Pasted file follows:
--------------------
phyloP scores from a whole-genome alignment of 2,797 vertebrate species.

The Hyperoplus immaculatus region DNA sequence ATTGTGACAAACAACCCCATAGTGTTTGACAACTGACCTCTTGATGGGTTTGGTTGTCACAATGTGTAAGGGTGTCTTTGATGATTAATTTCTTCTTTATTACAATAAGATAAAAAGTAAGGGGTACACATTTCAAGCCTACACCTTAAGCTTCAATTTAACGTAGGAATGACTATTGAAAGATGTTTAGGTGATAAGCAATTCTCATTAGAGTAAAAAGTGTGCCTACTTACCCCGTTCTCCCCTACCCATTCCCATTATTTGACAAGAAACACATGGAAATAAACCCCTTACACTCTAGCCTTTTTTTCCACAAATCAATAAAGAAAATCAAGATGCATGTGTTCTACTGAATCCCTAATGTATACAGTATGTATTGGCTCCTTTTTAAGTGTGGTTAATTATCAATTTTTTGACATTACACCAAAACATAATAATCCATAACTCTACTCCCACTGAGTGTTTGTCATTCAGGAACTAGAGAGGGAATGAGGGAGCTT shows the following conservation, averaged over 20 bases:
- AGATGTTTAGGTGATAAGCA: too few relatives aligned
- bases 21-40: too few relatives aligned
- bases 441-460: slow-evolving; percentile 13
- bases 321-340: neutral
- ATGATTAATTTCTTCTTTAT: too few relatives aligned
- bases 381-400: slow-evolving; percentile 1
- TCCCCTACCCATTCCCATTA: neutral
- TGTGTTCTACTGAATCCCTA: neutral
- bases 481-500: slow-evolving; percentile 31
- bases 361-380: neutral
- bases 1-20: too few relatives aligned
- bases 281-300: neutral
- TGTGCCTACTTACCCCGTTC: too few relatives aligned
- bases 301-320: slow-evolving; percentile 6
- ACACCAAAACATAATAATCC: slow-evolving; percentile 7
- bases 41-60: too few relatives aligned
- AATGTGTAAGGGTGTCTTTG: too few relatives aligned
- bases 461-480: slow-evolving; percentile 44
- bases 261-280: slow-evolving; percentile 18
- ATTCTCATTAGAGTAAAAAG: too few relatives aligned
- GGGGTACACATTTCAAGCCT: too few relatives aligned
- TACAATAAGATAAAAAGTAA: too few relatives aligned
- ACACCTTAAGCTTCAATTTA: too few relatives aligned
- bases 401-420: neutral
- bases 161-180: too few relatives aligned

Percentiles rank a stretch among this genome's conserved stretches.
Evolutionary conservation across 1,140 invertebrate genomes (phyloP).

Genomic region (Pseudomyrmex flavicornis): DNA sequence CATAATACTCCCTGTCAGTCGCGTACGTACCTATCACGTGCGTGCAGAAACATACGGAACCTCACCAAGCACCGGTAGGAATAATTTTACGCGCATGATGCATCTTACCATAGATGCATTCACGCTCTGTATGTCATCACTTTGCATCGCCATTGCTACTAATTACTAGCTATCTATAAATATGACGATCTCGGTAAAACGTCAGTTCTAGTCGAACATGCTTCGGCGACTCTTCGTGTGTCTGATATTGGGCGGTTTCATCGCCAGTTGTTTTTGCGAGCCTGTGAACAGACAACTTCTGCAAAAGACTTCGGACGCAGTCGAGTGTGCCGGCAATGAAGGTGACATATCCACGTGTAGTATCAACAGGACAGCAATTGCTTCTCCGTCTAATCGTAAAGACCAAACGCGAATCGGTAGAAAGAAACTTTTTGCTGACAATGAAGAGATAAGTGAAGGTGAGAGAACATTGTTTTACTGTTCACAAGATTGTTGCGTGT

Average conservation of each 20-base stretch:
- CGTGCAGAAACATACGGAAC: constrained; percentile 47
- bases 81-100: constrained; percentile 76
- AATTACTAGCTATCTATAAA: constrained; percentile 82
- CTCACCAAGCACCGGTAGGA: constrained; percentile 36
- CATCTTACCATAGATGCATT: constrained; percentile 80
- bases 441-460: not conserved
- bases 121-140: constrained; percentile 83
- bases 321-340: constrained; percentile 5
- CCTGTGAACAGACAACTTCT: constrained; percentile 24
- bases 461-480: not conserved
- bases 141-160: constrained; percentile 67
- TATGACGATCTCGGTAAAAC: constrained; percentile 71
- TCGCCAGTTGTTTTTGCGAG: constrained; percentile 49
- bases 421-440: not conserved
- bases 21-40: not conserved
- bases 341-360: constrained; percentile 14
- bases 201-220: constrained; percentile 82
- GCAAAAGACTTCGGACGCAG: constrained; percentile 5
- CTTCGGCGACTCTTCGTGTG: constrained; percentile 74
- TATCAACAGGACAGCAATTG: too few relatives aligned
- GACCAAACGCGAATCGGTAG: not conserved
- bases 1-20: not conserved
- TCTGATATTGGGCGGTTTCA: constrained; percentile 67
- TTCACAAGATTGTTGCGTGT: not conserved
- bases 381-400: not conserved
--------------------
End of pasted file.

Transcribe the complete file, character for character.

phyloP scores from a whole-genome alignment of 2,797 vertebrate species.

The Hyperoplus immaculatus region DNA sequence ATTGTGACAAACAACCCCATAGTGTTTGACAACTGACCTCTTGATGGGTTTGGTTGTCACAATGTGTAAGGGTGTCTTTGATGATTAATTTCTTCTTTATTACAATAAGATAAAAAGTAAGGGGTACACATTTCAAGCCTACACCTTAAGCTTCAATTTAACGTAGGAATGACTATTGAAAGATGTTTAGGTGATAAGCAATTCTCATTAGAGTAAAAAGTGTGCCTACTTACCCCGTTCTCCCCTACCCATTCCCATTATTTGACAAGAAACACATGGAAATAAACCCCTTACACTCTAGCCTTTTTTTCCACAAATCAATAAAGAAAATCAAGATGCATGTGTTCTACTGAATCCCTAATGTATACAGTATGTATTGGCTCCTTTTTAAGTGTGGTTAATTATCAATTTTTTGACATTACACCAAAACATAATAATCCATAACTCTACTCCCACTGAGTGTTTGTCATTCAGGAACTAGAGAGGGAATGAGGGAGCTT shows the following conservation, averaged over 20 bases:
- AGATGTTTAGGTGATAAGCA: too few relatives aligned
- bases 21-40: too few relatives aligned
- bases 441-460: slow-evolving; percentile 13
- bases 321-340: neutral
- ATGATTAATTTCTTCTTTAT: too few relatives aligned
- bases 381-400: slow-evolving; percentile 1
- TCCCCTACCCATTCCCATTA: neutral
- TGTGTTCTACTGAATCCCTA: neutral
- bases 481-500: slow-evolving; percentile 31
- bases 361-380: neutral
- bases 1-20: too few relatives aligned
- bases 281-300: neutral
- TGTGCCTACTTACCCCGTTC: too few relatives aligned
- bases 301-320: slow-evolving; percentile 6
- ACACCAAAACATAATAATCC: slow-evolving; percentile 7
- bases 41-60: too few relatives aligned
- AATGTGTAAGGGTGTCTTTG: too few relatives aligned
- bases 461-480: slow-evolving; percentile 44
- bases 261-280: slow-evolving; percentile 18
- ATTCTCATTAGAGTAAAAAG: too few relatives aligned
- GGGGTACACATTTCAAGCCT: too few relatives aligned
- TACAATAAGATAAAAAGTAA: too few relatives aligned
- ACACCTTAAGCTTCAATTTA: too few relatives aligned
- bases 401-420: neutral
- bases 161-180: too few relatives aligned

Percentiles rank a stretch among this genome's conserved stretches.
Evolutionary conservation across 1,140 invertebrate genomes (phyloP).

Genomic region (Pseudomyrmex flavicornis): DNA sequence CATAATACTCCCTGTCAGTCGCGTACGTACCTATCACGTGCGTGCAGAAACATACGGAACCTCACCAAGCACCGGTAGGAATAATTTTACGCGCATGATGCATCTTACCATAGATGCATTCACGCTCTGTATGTCATCACTTTGCATCGCCATTGCTACTAATTACTAGCTATCTATAAATATGACGATCTCGGTAAAACGTCAGTTCTAGTCGAACATGCTTCGGCGACTCTTCGTGTGTCTGATATTGGGCGGTTTCATCGCCAGTTGTTTTTGCGAGCCTGTGAACAGACAACTTCTGCAAAAGACTTCGGACGCAGTCGAGTGTGCCGGCAATGAAGGTGACATATCCACGTGTAGTATCAACAGGACAGCAATTGCTTCTCCGTCTAATCGTAAAGACCAAACGCGAATCGGTAGAAAGAAACTTTTTGCTGACAATGAAGAGATAAGTGAAGGTGAGAGAACATTGTTTTACTGTTCACAAGATTGTTGCGTGT

Average conservation of each 20-base stretch:
- CGTGCAGAAACATACGGAAC: constrained; percentile 47
- bases 81-100: constrained; percentile 76
- AATTACTAGCTATCTATAAA: constrained; percentile 82
- CTCACCAAGCACCGGTAGGA: constrained; percentile 36
- CATCTTACCATAGATGCATT: constrained; percentile 80
- bases 441-460: not conserved
- bases 121-140: constrained; percentile 83
- bases 321-340: constrained; percentile 5
- CCTGTGAACAGACAACTTCT: constrained; percentile 24
- bases 461-480: not conserved
- bases 141-160: constrained; percentile 67
- TATGACGATCTCGGTAAAAC: constrained; percentile 71
- TCGCCAGTTGTTTTTGCGAG: constrained; percentile 49
- bases 421-440: not conserved
- bases 21-40: not conserved
- bases 341-360: constrained; percentile 14
- bases 201-220: constrained; percentile 82
- GCAAAAGACTTCGGACGCAG: constrained; percentile 5
- CTTCGGCGACTCTTCGTGTG: constrained; percentile 74
- TATCAACAGGACAGCAATTG: too few relatives aligned
- GACCAAACGCGAATCGGTAG: not conserved
- bases 1-20: not conserved
- TCTGATATTGGGCGGTTTCA: constrained; percentile 67
- TTCACAAGATTGTTGCGTGT: not conserved
- bases 381-400: not conserved